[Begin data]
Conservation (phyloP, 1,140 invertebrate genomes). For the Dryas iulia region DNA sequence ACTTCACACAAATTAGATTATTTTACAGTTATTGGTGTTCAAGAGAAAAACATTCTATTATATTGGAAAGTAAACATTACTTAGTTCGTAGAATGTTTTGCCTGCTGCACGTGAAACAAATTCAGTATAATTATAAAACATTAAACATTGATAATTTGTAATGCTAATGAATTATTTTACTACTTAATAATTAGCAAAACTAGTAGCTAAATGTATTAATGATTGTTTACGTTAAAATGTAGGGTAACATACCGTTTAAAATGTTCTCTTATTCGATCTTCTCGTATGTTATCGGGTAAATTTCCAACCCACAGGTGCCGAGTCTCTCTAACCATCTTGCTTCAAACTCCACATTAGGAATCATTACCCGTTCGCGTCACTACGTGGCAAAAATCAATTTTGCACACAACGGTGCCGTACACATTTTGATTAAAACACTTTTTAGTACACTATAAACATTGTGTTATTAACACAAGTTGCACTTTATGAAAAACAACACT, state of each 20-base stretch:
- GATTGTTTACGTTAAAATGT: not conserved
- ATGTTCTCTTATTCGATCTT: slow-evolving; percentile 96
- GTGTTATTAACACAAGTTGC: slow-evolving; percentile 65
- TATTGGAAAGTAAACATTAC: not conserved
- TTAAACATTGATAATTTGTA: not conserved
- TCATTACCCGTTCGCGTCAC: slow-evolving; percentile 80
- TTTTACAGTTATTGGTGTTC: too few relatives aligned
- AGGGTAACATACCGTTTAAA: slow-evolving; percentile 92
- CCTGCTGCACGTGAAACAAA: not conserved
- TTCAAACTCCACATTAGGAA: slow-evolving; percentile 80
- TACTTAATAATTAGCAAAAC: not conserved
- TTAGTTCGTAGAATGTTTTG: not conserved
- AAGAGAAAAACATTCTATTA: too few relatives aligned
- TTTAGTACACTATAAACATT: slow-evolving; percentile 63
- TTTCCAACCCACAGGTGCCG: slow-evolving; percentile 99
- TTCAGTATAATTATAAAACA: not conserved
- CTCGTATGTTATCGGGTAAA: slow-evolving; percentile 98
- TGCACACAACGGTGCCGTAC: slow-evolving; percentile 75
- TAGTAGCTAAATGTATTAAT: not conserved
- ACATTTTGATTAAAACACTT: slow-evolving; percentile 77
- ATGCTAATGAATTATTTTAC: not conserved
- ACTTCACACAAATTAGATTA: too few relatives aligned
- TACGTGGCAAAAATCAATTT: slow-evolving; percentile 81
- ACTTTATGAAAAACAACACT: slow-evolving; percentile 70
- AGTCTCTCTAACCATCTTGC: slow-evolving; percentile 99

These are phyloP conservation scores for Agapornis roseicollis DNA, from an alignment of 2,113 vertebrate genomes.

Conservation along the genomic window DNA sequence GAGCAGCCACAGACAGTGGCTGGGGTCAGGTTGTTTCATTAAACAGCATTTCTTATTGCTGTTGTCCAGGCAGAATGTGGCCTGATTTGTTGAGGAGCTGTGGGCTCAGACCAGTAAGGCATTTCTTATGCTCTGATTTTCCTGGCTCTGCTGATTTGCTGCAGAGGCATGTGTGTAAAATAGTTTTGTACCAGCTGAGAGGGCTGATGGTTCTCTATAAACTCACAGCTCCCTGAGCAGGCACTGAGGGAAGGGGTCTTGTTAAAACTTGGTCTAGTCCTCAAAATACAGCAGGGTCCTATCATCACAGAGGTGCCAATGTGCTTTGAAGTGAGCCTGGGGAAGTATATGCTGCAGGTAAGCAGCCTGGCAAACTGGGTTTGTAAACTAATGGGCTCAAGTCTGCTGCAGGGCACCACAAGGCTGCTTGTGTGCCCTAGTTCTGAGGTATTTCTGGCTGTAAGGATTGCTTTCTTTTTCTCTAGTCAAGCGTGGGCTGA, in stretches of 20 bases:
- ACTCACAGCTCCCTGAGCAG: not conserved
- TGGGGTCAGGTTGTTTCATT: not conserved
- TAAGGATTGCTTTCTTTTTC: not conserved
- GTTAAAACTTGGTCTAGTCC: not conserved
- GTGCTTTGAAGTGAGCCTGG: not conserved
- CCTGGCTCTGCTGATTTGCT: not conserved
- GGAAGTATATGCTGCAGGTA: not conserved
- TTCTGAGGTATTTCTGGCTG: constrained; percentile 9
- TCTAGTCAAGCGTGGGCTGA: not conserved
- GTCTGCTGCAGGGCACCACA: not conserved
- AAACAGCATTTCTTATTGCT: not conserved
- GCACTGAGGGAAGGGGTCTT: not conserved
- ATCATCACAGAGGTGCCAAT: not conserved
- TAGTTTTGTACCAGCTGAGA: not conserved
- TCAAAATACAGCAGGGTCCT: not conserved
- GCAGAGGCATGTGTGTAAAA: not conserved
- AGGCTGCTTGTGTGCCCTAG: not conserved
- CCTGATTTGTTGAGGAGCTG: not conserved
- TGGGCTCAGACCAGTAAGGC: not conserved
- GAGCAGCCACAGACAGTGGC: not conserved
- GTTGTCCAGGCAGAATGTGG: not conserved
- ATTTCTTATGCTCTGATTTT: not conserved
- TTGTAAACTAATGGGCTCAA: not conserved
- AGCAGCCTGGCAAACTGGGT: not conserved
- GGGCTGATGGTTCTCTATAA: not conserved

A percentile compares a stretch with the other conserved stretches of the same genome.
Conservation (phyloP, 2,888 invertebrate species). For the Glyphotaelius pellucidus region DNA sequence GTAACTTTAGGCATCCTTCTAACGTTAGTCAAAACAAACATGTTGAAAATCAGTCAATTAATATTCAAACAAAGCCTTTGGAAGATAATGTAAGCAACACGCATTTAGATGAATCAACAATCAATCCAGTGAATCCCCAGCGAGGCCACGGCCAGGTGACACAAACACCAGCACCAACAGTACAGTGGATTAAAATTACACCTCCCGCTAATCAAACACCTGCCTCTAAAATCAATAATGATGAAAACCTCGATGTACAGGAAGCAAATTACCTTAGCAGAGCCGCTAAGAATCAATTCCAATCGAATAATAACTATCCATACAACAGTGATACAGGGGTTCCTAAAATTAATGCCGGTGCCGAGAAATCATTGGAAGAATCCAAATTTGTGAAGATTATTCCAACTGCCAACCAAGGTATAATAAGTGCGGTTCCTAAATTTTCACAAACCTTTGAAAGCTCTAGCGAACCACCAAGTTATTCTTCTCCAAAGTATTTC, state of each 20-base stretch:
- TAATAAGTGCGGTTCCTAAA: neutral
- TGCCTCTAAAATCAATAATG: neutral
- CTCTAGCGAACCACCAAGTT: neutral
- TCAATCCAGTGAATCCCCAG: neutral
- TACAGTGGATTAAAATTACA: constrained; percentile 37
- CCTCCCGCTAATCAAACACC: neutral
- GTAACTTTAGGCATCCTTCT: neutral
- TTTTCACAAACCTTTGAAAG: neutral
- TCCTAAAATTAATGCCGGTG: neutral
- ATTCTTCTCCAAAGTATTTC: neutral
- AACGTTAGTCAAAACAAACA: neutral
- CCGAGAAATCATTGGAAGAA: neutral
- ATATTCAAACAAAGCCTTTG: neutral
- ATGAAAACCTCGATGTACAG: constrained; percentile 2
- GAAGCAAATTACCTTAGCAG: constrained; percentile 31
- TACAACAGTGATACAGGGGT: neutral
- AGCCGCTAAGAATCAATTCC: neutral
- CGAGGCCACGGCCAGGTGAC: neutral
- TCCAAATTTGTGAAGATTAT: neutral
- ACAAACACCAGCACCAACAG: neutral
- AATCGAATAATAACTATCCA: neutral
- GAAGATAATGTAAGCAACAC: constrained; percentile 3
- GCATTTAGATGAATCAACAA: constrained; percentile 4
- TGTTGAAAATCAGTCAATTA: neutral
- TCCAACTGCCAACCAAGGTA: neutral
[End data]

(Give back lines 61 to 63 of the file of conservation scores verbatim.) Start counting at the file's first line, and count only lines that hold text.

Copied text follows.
- CCTCCCGCTAATCAAACACC: neutral
- GTAACTTTAGGCATCCTTCT: neutral
- TTTTCACAAACCTTTGAAAG: neutral